In short, as part of my ongoing ''civics lesson,'' I would ask Mr. Boscia to inform me where all of the information relating to the direction of this case prior to April 2nd is located online. I would like to know how a private citizen, without access to anything but Mr. Hoover's name after reading Mr. Keane's column (and perhaps unaware of this case prior to reading that column), would be able to write such a detailed chronology within 15 hours of the column's publication, and just a few hours after the close of the workday.

That will be my civics lesson; I’m sure I’m overlooking some crucial database that would give me all of the information I’m seeking that anyone – not just a deputy district attorney – has access to.

4) When you state: ''I hope employees of the state are not generally forbidden to speak spontaneously on matters in which they have competence.''

I've dealt with whether these were ''spontaneous'' comments in my challenge in the penultimate paragraph of point (3). As for ''generally'': well, this word makes all the difference, doesn't it? There are codes of conduct for public employees, particularly deputy district attorneys. I urge you to read the Supreme Court's decision in Garcetti v. Ceballos, in which Justice Anthony Kennedy wrote:

''When public employees make statements pursuant to their official duties, they are not speaking as citizens for First Amendment purposes, and the Constitution does not insulate their communications from employer discipline.''

The reason I found Mr. Boscia's comments problematic is that they straddle the line between someone speaking as a well-informed private citizen and a public employee making statements pursuant to his official duties. Of course there is a great deal of leeway for social workers, or teachers, or clerks, or even for district attorneys when they write movie or book reviews.

But Mr. Boscia is in a unique position and this must be taken into account. He is clearly lending the weight of his office to the substance of his comments; this cannot be denied. Given that he may be called upon at a future date to prosecute Occupiers - or to participate in decisions to do so - he has come rather close to demonstrating a prejudice against them (I point out to you his aside as to whether Mr. Keane's friends watching the trial were ''prone to violence,'' an utterly spurious inference that he is not qualified to make).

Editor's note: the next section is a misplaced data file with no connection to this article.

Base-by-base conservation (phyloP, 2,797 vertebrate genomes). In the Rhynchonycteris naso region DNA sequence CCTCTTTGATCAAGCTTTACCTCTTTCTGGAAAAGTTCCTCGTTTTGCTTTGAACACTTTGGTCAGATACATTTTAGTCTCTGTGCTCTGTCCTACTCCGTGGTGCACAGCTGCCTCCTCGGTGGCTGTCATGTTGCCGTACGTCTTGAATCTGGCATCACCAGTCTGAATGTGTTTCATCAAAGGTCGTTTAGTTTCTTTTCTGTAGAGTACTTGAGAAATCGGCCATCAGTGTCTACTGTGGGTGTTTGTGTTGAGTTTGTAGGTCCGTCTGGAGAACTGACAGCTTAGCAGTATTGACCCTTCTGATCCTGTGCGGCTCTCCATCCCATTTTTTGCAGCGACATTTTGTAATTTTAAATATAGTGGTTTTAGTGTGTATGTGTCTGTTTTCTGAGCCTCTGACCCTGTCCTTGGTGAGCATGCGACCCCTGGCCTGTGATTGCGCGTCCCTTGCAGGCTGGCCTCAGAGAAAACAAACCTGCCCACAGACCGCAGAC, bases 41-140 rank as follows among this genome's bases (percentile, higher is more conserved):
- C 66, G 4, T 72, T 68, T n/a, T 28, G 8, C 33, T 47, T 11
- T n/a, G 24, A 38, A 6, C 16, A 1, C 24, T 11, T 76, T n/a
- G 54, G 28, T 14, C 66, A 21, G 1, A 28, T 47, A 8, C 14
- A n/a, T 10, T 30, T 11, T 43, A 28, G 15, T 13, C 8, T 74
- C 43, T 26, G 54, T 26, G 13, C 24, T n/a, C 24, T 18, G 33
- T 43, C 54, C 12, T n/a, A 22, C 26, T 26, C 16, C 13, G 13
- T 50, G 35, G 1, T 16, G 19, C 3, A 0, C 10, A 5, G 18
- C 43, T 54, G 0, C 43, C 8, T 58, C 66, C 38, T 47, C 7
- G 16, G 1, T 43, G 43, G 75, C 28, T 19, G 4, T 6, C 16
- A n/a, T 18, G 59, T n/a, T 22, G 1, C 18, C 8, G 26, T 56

The questions I have asked – and to which I suspect I shall receive no answer (if I were Mr. Boscia I wouldn't answer them, for my career's sake) – affect his duties to the citizens of the State of California. This is not in the same category as a visit to a law school to discuss his life as a DA to aspiring lawyers, or a speech to a convention dealing with general matters relating to prosecutorial discretion. He publicly intervened in an ongoing legal case being prosecuted by a colleague. If he had written a series of comments disagreeing with the verdict, and with Mrs. O’Malley’s decision to prosecute, I wonder if you would feel the same way about the nature of this “civics lesson.” I'm sure his employer would not.

It is especially amusing to read his original words now that Mr. Hoover has been sentenced, and to note Mr. Boscia’s colleague ADA Angela Chew’s request that Hoover receive a harsher sentence because he “insisted on taking the case to trial” (San Jose Mercury News, April 9th). So much for what you wrote about the “beauty” of the system, Mr. Boscia: “The right to trial by jury is another bedrock of our system, preventing ‘state vengeance disguised as justice.’'' Please, continue our civics lesson and explain why taking a case to trial should single one out for more punitive probation that agreeing to a plea arrangement.

To close with some words of your own, Mr. Smith: in writing here, Mr. Boscia appears to have courted “harm” and “increased” his “risks” in being able to fulfill his sworn duty as an impartial representative of the people of California, at least in regard to any cases dealing with the Occupy movement.
David DeCosse | 4/5/2012 - 10:54pm
I think Chris Boscia makes a very important point often overlooked by Catholics on left and right: That the civil law, in all its complex workings, deserves a very high degree of respect. So, for instance, it's striking to consider that MLK Jr in talking about nonviolence spoke of the need for the readiness to accept the punishment of the law, even of a law with which one disagrees; he argued for this out of respect for the law itself, as presumptively a means of justice and order without which we cannot live out our lives fully." I wonder of late if Catholicism has become too enamored of and too quick to draw on Aquinas to the end that an 'unjust law is no law at all.' Of course, some laws do perpetuate injustice. But, far more often (at least in our society), laws that may have a dimension of injustice also have many dimensions of justice. I think we need to pay more attention to this complex moral quality of law."